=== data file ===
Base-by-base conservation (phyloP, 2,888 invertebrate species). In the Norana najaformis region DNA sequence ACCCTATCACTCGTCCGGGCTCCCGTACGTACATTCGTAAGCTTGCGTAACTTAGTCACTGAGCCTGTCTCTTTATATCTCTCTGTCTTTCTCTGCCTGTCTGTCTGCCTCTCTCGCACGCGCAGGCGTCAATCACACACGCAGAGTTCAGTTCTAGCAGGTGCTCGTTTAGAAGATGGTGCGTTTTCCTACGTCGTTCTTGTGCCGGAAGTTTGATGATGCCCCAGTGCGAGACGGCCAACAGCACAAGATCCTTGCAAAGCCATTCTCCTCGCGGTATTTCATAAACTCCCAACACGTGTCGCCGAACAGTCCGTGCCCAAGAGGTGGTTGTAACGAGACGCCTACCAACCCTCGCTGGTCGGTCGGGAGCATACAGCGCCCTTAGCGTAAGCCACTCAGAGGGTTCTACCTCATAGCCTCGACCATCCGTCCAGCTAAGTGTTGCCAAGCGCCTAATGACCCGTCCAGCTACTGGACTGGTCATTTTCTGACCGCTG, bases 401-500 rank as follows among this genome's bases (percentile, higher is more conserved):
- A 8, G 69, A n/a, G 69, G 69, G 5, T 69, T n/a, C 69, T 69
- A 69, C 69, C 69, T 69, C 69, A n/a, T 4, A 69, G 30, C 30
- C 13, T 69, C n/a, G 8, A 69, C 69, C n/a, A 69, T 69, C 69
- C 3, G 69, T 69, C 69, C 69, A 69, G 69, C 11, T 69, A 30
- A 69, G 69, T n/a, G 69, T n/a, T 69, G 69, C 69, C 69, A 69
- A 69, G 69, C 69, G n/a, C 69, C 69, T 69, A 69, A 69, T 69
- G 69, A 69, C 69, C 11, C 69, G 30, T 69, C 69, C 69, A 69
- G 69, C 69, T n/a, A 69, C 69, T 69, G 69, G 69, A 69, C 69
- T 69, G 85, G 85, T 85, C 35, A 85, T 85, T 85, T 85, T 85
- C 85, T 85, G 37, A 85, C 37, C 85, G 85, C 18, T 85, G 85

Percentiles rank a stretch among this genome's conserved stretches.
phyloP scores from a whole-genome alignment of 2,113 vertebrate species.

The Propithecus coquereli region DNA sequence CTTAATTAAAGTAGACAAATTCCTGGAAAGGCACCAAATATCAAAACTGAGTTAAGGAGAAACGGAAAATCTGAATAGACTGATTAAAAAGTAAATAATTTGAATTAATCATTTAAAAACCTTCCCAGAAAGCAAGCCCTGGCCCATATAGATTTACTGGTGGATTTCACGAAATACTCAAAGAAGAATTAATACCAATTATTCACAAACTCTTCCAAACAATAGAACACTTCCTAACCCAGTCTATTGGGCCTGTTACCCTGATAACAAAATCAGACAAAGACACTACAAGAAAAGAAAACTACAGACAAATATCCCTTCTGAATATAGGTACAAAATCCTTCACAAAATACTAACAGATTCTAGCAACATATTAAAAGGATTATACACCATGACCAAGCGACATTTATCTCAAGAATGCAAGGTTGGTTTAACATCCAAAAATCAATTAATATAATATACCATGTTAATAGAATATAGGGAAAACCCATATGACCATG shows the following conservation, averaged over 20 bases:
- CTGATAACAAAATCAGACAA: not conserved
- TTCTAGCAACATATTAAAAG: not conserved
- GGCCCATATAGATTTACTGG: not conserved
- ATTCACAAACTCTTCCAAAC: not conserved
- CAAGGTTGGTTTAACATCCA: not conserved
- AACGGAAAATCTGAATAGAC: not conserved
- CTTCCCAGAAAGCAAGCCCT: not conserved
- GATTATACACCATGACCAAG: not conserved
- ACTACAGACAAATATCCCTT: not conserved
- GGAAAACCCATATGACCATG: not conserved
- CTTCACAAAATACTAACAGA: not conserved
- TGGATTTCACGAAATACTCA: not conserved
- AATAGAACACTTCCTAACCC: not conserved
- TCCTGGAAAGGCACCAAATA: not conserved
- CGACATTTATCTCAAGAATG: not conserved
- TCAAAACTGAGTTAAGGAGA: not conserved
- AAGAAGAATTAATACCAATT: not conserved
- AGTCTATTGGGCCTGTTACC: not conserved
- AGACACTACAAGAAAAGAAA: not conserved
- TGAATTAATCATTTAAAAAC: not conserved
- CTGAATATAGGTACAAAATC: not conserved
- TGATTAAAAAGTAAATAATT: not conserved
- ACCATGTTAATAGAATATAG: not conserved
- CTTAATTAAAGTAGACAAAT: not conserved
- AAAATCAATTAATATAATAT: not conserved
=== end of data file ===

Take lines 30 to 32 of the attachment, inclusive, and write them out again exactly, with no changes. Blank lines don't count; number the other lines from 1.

- TCAAAACTGAGTTAAGGAGA: not conserved
- AAGAAGAATTAATACCAATT: not conserved
- AGTCTATTGGGCCTGTTACC: not conserved